About 100 Alzheimer’s Scientists gathered Monday at the Alzheimer’s Association Researchers Symposium. This annual event is organized by the volunteer Medical and Scientific Advisory Council of the Alzheimer’s Association, Northern California and Northern Nevada Chapter. It brings together researchers from across our Chapter to share ideas, present new data, network and celebrate young researchers.
We hear from a lot of people about the challenges of traveling. While traveling can be a wonderful respite for everyone involved, especially in early stages of the disease, it does require special planning. Travel impacts routine, schedule and familiarity (with people and surroundings), all of the hallmark comfort criteria for people with Alzheimer’s. Changes in routine and location can trigger stress and disorientation. Each person’s situation is a bit different; talk with your loved one’s doctor about your particular travel plans. Continue reading “Summer Travel – Structure vs. Spontaneity!” »
Due to an aging workforce, finding employees diagnosed with Alzheimer’s disease is becoming more common. While many people can remain at work in the early stages of the disease, each person’s situation is unique. Talk to your physician and caregiving team regarding how your current set of symptoms will impact your ability to work, and keep revisiting the conversation as your symptoms change. Depending on your particular job, you may need to transition out of work sooner than later, for example, if your job involves driving or utilizing skills that may be more challenging with Alzheimer’s.
If you are able to continue working, try to create a transition plan with your employer, perhaps reducing hours or taking a less demanding role. Educate your employer about the disease as you discuss your options, you may even want to bring a caregiver or advocate with you. You may find that your employer and even your Human Resources department may have had little training or exposure to the disease. Unfortunately, many companies that have stellar childcare benefits and support resources haven’t caught up with eldercare disease issues. Continue reading “I’ve Just Been Diagnosed With Alzheimer’s. Can I Still Work?” »
If you have been diagnosed with Alzheimer’s disease, one of the many difficult decisions you will face is when to hang up your car keys. Driving is such a routine freedom and pleasure that for most people it is quite painful to think about losing that independence. But the disease impacts the concentration and quick reactions that safe driving requires, so needing to stop is inevitable. The question of driving – whether to continue and if so, for how long – needs to be evaluated as part of your ongoing health planning.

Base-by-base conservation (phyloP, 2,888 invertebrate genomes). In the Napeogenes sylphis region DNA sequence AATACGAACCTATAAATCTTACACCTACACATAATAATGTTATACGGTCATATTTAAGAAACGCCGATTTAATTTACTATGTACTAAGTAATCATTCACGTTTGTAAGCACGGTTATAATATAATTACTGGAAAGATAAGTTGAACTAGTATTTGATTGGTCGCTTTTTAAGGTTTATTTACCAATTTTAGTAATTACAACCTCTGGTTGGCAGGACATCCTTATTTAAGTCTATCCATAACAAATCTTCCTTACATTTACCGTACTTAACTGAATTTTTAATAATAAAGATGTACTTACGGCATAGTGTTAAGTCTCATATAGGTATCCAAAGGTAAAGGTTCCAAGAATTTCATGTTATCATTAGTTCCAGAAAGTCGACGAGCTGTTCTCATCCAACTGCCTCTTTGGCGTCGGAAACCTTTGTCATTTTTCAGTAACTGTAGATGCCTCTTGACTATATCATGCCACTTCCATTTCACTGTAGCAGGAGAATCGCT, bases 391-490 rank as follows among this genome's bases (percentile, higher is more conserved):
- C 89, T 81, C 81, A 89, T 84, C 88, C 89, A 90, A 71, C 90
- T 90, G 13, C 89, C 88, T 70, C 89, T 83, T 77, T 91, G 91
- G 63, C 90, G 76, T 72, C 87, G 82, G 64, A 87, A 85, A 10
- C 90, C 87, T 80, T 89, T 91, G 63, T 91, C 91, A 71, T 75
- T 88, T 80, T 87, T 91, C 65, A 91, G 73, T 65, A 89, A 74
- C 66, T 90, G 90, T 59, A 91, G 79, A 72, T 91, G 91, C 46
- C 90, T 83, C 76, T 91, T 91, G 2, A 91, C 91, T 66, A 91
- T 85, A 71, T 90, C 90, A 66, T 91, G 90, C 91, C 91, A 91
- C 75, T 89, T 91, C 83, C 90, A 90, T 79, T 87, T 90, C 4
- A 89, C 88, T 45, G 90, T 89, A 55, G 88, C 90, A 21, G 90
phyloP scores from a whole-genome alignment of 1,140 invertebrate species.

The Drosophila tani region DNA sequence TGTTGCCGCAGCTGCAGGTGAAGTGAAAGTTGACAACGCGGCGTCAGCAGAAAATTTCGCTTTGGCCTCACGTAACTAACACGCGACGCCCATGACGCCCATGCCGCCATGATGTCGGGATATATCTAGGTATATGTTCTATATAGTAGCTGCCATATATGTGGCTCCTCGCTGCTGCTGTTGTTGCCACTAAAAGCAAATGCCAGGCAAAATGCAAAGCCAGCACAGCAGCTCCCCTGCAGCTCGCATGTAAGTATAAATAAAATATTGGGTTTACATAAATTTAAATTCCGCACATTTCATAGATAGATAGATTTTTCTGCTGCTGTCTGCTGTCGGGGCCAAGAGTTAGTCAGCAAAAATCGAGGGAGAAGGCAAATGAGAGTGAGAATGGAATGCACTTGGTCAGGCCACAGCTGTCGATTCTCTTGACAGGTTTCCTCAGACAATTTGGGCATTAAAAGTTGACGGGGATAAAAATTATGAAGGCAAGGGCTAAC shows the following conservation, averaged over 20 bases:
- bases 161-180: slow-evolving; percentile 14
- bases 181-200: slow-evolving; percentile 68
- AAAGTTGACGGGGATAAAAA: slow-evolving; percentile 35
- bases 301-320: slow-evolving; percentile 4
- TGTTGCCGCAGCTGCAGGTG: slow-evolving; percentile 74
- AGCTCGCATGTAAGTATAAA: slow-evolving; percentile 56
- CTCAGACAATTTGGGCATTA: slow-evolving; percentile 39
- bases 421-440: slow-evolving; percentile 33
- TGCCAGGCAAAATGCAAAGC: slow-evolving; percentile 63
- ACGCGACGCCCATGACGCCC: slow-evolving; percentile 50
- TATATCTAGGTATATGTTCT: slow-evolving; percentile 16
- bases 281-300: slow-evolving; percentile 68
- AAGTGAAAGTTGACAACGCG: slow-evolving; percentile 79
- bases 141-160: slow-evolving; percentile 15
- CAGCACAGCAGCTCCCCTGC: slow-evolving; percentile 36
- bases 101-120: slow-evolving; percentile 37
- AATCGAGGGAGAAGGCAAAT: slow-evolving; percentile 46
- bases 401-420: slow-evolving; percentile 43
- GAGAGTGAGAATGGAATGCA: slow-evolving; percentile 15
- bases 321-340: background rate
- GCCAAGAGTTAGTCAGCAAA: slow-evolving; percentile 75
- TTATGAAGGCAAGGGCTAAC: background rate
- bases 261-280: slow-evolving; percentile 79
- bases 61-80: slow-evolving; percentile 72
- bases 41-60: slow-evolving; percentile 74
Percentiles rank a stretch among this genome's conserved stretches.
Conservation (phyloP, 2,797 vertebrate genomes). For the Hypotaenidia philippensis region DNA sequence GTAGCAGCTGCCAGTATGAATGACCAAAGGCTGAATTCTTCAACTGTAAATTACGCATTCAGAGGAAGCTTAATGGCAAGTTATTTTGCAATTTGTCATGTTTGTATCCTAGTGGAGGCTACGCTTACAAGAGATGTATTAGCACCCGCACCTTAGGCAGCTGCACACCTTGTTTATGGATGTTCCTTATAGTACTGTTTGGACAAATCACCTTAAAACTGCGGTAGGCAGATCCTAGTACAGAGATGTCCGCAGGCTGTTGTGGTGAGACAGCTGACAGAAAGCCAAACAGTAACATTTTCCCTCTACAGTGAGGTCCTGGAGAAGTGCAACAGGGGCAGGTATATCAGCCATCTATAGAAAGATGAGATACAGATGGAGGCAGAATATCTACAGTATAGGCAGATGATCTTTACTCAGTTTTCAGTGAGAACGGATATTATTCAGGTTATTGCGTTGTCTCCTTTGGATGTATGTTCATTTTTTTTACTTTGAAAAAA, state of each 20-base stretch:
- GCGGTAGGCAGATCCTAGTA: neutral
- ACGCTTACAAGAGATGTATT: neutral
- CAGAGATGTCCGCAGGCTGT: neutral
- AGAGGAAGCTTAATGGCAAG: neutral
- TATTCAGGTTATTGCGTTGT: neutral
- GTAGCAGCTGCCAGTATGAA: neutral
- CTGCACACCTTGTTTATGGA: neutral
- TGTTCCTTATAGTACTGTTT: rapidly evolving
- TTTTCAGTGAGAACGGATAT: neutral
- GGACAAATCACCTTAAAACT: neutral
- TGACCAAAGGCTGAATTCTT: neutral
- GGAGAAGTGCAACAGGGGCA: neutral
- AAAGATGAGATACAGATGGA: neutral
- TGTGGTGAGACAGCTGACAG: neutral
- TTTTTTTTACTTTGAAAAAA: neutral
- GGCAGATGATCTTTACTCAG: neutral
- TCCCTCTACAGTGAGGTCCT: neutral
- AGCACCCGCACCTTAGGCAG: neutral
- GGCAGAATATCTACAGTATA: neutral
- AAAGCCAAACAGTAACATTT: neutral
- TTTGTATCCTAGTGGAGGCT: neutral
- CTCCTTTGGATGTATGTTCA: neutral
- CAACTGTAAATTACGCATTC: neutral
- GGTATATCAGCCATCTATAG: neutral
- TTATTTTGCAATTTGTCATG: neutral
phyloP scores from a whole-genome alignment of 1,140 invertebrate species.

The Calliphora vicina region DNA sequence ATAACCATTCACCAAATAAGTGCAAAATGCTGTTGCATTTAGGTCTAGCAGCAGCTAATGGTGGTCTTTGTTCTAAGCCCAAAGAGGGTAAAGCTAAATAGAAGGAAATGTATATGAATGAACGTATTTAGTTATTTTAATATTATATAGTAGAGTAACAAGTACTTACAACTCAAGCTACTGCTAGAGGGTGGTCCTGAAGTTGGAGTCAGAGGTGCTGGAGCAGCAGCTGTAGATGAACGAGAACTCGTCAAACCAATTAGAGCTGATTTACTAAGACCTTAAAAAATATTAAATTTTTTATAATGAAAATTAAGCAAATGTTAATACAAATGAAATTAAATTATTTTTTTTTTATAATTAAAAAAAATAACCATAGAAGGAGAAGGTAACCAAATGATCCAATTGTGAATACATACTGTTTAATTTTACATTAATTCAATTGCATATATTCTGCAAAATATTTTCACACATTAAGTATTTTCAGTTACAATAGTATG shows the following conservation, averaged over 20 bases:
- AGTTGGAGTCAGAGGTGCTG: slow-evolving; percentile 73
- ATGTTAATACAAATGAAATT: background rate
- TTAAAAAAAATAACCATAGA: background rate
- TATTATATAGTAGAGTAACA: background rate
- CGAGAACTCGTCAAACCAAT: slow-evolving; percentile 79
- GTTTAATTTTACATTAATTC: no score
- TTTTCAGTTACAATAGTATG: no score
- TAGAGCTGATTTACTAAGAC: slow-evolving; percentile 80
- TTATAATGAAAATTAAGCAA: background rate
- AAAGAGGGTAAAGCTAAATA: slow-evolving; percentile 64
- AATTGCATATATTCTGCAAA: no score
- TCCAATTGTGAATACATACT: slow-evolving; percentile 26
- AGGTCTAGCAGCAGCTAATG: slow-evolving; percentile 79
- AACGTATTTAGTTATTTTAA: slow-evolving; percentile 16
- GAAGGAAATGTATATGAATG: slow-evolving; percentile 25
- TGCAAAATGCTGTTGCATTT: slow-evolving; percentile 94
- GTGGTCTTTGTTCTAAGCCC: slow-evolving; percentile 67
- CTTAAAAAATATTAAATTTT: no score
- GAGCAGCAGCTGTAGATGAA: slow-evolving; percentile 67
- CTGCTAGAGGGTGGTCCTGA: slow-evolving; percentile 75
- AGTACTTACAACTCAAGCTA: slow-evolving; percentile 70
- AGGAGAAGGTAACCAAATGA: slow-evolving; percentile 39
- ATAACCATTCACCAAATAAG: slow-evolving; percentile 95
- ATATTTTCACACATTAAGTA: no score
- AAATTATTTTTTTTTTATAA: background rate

You’re likely to have conflicted thoughts about giving up driving, so acknowledge and share your feelings about it. Talk with your caregiver about how the driving decision should be made, balancing your desire for continued independence with the need for everyone’s safety. In the early stages of the disease, you may be able to simply transition your driving to be more limited, perhaps only driving familiar, short drives during the daytime. You could use a GPS tracking device to reduce a caregiver’s concerns. Continue reading “Hanging up the Keys” »
After two days of inspiration and education, advocates headed to Capitol Hill to meet with their respective legislators and ask for their continued support in the fight against Alzheimer’s. Here’s how the meetings went for a few of the Northern California and Northern Nevada Chapter advocates:
To eliminate Alzheimer's disease through the advancement of research; to provide and enhance care and support for all affected; and to reduce the risk of dementia through the promotion of brain health.
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Chapter Headquarters Alzheimer's Association of Northern California and Northern Nevada 1060 La Avenida, Mountain View, CA 94043 Phone 650.962.8111